July 25, 2017
Most Americans know the risks of not protecting their skin from too much exposure to ultraviolet radiation from the sun. Sunlight consists of two types of harmful rays, ultraviolet A rays (UVA) and ultraviolet (UVB) rays. Too many UVA or UVB rays can cause skin cancer. In addition, UVA rays prematurely age skin, and cause wrinkles and age spots. UVB rays are the main cause of sunburn. UV radiation from the sun, as well as from tanning beds and sun lamps are listed as carcinogens, or cancer-causing substances, by the World Health Organization. Avoiding artificial UV rays is easy, but decreasing exposure to the sun's radiation takes a bit more work. Many medical organizations, including the American Cancer Society, recommend wearing protective clothing, a hat, and sunscreen when you will be in strong sunlight. With thousands of sunscreens on the market, it is important to know how to choose the right one.
The U.S. Food and Drug Administration (FDA) regulate sunscreen products as over-the-counter drugs, and they require that all sunscreens retain their original strength for at least three years. Sun Protection Factor, or SPF, measures how effectively a sunscreen can help prevent skin damage from ultraviolet radiation. Here's how it works: If it takes 20 minutes for your unprotected skin to start turning red, using an SPF 15 sunscreen theoretically prevents reddening 15 times longer — about five hours.
Broad spectrum sunscreens are best at helping block both UVA and UVB rays. The American Academy of Dermatologists (AAD) recommends using a broad spectrum sunscreen “with a SPF of at least 30, which blocks 97 percent of the sun's UVB rays. Higher-number SPFs block slightly more of the sun's UVB rays, but no sunscreen can block 100 percent of the sun's UVB rays. It is also important to remember that high-number SPFs last the same amount of time as low-number SPFs. A high-number SPF does not allow you to spend additional time outdoors without reapplication. All sunscreens should be applied approximately every two hours or according to time on the label, even on cloudy days, and after swimming or sweating.”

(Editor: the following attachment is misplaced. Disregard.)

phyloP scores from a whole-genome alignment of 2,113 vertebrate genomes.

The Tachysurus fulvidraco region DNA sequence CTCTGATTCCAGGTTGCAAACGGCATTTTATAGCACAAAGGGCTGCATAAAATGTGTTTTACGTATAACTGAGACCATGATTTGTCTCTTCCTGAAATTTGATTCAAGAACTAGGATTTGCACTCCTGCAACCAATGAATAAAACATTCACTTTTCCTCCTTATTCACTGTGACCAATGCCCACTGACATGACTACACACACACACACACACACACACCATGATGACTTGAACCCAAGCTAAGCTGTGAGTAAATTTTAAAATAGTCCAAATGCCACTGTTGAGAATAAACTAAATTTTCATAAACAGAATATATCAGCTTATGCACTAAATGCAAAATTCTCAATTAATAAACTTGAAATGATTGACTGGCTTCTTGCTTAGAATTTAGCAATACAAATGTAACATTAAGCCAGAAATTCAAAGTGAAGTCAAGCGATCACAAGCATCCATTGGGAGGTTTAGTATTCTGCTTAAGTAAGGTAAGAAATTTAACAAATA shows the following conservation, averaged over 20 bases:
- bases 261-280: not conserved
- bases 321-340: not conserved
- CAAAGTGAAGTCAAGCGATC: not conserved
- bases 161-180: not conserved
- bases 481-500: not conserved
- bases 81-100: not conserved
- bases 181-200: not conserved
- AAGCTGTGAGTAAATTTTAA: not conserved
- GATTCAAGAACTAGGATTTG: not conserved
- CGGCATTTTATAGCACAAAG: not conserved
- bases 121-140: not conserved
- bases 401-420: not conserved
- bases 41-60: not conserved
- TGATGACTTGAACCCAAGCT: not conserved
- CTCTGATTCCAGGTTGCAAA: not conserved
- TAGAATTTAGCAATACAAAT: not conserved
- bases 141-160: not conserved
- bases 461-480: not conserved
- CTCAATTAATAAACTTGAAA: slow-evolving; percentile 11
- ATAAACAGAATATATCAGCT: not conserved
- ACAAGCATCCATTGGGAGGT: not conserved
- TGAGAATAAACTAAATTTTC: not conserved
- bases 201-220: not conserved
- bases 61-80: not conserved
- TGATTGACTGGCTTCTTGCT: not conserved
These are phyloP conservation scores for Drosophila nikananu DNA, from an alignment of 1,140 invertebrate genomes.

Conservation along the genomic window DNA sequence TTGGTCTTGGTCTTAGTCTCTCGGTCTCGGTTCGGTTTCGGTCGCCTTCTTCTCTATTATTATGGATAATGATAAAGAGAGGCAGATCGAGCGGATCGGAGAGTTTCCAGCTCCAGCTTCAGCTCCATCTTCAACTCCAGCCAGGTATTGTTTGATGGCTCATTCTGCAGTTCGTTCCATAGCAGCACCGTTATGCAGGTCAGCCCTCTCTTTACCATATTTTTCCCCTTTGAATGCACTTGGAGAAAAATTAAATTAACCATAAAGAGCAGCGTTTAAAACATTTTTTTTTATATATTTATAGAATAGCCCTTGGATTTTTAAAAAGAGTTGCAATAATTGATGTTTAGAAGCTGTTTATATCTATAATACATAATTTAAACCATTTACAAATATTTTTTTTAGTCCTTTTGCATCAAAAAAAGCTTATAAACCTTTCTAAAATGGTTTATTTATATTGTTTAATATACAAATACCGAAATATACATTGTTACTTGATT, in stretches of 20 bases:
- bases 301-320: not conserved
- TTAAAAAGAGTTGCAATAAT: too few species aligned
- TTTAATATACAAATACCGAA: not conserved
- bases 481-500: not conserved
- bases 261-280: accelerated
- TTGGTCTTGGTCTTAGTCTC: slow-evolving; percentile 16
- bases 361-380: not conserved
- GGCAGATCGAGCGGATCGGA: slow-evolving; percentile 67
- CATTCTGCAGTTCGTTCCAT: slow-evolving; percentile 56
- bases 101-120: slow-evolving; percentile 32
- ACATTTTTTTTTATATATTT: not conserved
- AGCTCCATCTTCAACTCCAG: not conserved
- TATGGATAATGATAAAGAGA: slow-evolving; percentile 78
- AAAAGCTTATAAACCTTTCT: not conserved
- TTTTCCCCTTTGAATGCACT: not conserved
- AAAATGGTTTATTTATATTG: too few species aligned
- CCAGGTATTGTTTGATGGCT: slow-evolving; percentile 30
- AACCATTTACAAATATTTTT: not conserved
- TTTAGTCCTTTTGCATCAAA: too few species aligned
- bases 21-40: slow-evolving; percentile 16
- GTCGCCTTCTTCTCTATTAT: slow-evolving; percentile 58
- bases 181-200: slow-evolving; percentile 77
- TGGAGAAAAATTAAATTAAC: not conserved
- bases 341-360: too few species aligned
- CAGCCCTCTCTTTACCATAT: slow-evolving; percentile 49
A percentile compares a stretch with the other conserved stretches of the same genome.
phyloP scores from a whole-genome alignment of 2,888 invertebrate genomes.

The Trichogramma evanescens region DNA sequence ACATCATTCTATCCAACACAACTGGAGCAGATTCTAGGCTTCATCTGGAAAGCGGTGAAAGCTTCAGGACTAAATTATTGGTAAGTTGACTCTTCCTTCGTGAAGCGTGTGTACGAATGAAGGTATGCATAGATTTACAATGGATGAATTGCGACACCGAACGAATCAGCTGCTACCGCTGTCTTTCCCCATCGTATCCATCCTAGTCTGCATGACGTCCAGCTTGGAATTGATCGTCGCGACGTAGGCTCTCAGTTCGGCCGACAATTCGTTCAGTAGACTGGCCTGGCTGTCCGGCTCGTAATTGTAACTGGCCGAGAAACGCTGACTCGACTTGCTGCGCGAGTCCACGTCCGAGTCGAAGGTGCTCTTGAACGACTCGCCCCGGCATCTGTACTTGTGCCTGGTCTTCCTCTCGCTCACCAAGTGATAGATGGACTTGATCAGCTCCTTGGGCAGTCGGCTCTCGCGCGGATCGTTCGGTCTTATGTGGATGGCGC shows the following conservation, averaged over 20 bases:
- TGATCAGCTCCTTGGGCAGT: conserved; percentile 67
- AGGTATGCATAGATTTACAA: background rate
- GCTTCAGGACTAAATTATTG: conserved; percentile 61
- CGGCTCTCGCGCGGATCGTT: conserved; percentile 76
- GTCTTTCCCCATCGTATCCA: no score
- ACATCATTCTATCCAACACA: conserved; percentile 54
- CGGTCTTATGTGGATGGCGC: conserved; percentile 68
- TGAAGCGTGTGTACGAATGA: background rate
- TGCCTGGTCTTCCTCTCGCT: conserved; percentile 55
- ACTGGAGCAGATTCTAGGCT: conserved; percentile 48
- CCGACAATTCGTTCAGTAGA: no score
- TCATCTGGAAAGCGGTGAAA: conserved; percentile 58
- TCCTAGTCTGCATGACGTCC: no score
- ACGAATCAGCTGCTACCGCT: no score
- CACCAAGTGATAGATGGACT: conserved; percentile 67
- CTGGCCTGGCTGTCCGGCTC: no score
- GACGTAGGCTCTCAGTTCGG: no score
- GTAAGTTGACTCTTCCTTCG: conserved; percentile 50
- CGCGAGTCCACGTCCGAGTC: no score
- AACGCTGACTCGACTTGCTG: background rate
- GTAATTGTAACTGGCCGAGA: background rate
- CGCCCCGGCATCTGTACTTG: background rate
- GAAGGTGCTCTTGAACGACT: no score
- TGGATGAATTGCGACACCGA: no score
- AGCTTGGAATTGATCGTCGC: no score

How To Select A Sunscreen
Choosing the right sunscreen can help reduce the risk of skin cancer and early skin aging caused by the sun.
Sunscreen is an important tool in the fight against skin cancer, including melanoma, the deadliest form of skin cancer.
1 in 5 Americans will develop skin cancer in their lifetime.
The American Academy of Dermatology recommends consumers choose a sunscreen that states on the label:
- Broad spectrum - Means a sunscreen protects the skin from ultraviolet A (UVA) and ultraviolet B (UVB) rays, both of which can cause cancer.
- SPF 30 or higher - How well a sunscreen protects you from sunburn.
- Water resistant or very water resistant - For up to 40 or 80 minutes. Sunscreens are not waterproof or sweatproof and need to be reapplied.
One ounce of sunscreen, enough to fill a shot glass, is considered the amount need to cover the exposed areas of the body.
Who Needs Sunscreen?
Those with certain risk factors need to be especially diligent in applying sunscreen. These include having:
- Fair skin
- Blonde or red hair
- Blue, gray, or green eyes
- A history of sunburns early in life
- A history of indoor tanning
- Many moles and freckles
- Family or personal history of skin cancer
Anyone can get skin cancer, though, even those with darker skin. Greater amounts of melanin in the skin provide natural protection, but family history, ethnicity, and skin cancers that are not caused by UV exposure can still put darker-skinned people at risk. For example, darker-skinned people are more likely to get a type of skin cancer that affects the palms of the hands and soles of the feet.